When Abraham Lincoln addressed the crowd at the new national cemetery in Gettysburg, Pennsylvania, on November 19, 1863, he intended his speech to be his most eloquent statement on the inextricable link between equality and democracy. However, unwilling to commit to equality at that time, the nation stood ill-prepared to accept the full message of Lincolnas Gettysburg Address. In the ensuing century, groups wishing to advance a particular position hijacked Lincolnas words for their own ends, highlighting the specific parts of the speech that echoed their stance while ignoring the rest. Only as the nation slowly moved toward equality did those invoking Lincolnas speech come closer to recovering his true purpose. In this incisive work, Jared Peatman seeks to understand Lincolnas intentions at Gettysburg and how his words were received, invoked, and interpreted over time, providing a timely and insightful analysis of one of Americaas most legendary orations. After reviewing the events leading up to November 19, 1863, Peatman examines immediate responses to the ceremony in New York, Gettysburg itself, Confederate Richmond, and London, showing how parochial concerns and political affiliations shaped initial coverage of the day and led to the censoring of Lincolnas words in some locales. He then traces how, over time, proponents of certain ideals invoked the particular parts of the address that suited their message, from reunification early in the twentieth century to American democracy and patriotism during the world wars and, finally, to Lincolnas full intended message of equality during the Civil War centennial commemorations and the civil rights movement of the 1960s. Peatman also explores foreign invocations of the Gettysburg Address and its influence on both the Chinese constitution of 1912 and the current French constitution. An epilogue highlights recent and even current applications of the Gettysburg Address and hints at ways the speech might be used in the future. By tracing the evolution of Lincolnas brief words at a cemetery dedication into a revered document essential to American national identity, this revealing work provides fresh insight into the enduring legacy of Abraham Lincoln and his Gettysburg Address on American history and culture.With Suggestive Exercises on Teaching Synonyms, Word-Analysis, Figures ofSpeech, Etc. This pamphlet belong to Parkera#39;s Lessons in ... The conventions that made a book a text- book included the numbering of paragraphs for easy reference, bolded vocabulary words, and the ... Echoing the concerns voiced by one ex-soldier in the pages of Confederate Veteran, a popular monthly magazine , aTheseanbsp;...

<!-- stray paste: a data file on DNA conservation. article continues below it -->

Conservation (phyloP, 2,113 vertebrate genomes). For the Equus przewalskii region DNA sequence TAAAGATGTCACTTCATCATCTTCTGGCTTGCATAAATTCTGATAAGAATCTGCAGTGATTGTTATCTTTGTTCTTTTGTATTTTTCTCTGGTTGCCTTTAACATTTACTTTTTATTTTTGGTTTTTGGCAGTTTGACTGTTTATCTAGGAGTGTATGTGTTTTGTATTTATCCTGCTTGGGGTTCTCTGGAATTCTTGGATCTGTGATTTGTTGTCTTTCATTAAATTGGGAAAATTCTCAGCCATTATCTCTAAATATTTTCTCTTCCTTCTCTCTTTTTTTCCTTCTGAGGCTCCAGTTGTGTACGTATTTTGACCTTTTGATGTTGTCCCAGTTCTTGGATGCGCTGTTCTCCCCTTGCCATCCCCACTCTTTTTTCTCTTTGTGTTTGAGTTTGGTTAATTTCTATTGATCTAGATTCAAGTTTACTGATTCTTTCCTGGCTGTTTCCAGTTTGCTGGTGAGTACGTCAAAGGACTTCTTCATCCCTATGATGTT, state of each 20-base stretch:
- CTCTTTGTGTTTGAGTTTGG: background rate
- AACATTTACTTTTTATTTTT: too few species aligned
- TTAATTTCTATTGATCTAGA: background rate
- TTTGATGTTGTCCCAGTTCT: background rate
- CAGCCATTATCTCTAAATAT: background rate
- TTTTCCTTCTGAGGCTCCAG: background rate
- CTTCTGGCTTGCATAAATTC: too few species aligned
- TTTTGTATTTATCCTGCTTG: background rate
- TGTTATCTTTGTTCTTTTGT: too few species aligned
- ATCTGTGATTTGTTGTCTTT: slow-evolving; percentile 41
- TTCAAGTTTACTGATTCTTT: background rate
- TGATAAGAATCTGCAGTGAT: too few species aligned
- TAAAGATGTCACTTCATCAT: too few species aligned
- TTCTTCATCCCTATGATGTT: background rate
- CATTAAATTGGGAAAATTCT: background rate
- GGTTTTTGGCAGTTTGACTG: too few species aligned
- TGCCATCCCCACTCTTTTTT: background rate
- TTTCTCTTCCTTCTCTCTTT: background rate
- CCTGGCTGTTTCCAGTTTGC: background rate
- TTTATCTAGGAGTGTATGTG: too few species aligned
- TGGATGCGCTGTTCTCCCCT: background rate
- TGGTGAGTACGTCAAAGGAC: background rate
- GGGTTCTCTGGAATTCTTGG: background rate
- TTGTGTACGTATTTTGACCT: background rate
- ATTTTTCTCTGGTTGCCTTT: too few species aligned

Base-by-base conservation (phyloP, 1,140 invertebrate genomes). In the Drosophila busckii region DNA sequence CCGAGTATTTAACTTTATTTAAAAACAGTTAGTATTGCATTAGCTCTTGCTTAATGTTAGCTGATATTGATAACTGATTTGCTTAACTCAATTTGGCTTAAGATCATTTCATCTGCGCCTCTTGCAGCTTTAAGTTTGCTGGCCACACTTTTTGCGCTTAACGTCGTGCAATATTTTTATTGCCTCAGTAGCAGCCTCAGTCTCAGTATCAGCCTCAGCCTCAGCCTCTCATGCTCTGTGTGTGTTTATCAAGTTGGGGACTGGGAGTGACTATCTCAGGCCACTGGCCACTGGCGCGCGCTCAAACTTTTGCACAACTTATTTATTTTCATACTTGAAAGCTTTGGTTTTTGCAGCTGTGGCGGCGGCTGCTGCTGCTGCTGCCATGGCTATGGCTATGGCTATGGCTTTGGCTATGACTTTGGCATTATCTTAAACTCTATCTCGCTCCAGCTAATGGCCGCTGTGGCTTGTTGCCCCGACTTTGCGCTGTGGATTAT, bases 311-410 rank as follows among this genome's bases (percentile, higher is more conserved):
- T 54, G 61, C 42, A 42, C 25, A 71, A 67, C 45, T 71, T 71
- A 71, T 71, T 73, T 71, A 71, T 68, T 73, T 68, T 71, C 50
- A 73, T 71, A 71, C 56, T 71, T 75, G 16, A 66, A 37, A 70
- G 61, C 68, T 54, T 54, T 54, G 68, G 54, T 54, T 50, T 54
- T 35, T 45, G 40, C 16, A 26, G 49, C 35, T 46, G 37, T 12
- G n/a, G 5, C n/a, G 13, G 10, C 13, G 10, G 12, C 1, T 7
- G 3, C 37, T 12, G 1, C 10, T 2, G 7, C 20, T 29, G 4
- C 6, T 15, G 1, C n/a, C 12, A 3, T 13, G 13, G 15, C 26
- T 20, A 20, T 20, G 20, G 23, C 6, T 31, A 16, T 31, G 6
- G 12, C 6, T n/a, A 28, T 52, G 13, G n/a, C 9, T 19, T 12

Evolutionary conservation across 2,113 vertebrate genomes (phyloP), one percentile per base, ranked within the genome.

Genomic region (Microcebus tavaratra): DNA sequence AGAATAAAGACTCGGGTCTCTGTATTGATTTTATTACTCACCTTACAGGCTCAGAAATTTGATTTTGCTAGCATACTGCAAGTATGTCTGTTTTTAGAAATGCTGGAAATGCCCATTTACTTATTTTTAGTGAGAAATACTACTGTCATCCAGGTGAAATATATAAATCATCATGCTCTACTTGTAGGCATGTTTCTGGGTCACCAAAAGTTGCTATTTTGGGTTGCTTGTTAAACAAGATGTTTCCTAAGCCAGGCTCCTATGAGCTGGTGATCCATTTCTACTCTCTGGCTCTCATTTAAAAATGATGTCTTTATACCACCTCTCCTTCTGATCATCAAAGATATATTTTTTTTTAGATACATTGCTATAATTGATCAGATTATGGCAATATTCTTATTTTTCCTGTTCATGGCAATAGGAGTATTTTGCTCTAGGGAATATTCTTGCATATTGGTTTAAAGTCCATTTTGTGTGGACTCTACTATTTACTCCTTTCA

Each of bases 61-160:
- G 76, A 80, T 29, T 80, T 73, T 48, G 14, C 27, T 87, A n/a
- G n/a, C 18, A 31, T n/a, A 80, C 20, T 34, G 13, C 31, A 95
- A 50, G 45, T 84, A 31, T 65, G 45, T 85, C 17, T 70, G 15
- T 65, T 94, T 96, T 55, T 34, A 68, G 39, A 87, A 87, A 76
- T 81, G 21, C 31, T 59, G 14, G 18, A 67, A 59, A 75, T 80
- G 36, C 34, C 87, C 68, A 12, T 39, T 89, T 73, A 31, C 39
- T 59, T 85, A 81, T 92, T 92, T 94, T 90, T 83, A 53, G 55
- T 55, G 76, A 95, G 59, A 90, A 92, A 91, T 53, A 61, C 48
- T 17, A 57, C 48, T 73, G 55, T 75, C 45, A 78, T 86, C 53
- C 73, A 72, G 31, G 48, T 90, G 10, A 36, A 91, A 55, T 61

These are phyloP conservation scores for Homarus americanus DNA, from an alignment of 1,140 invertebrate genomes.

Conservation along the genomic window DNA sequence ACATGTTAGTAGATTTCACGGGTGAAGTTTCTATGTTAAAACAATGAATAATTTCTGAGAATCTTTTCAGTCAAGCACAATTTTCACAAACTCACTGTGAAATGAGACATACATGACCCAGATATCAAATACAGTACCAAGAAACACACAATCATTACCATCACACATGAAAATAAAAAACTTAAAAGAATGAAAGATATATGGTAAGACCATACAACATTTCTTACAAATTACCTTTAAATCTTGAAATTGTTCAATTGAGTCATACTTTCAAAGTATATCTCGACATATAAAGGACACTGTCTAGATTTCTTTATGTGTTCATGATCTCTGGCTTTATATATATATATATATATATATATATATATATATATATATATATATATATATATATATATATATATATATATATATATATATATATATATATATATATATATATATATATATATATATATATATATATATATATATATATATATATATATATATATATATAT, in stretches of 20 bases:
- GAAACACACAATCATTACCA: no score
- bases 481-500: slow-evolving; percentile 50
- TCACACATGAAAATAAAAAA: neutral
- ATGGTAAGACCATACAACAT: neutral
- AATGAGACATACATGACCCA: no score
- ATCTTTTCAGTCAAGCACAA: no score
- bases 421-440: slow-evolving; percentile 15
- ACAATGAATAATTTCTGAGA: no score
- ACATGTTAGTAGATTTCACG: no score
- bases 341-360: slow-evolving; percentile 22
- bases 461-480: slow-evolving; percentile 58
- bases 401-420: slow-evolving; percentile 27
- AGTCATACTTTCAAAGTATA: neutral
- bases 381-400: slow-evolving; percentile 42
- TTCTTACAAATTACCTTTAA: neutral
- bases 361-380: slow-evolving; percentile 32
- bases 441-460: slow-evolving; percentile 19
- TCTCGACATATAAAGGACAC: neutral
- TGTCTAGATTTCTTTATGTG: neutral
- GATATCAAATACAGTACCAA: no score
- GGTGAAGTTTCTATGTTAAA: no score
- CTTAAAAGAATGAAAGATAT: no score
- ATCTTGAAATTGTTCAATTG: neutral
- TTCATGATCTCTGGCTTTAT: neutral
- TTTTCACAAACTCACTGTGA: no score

|Title||:||The Long Shadow of Lincoln's Gettysburg Address|
|Publisher||:||SIU Press - 2013-10-30|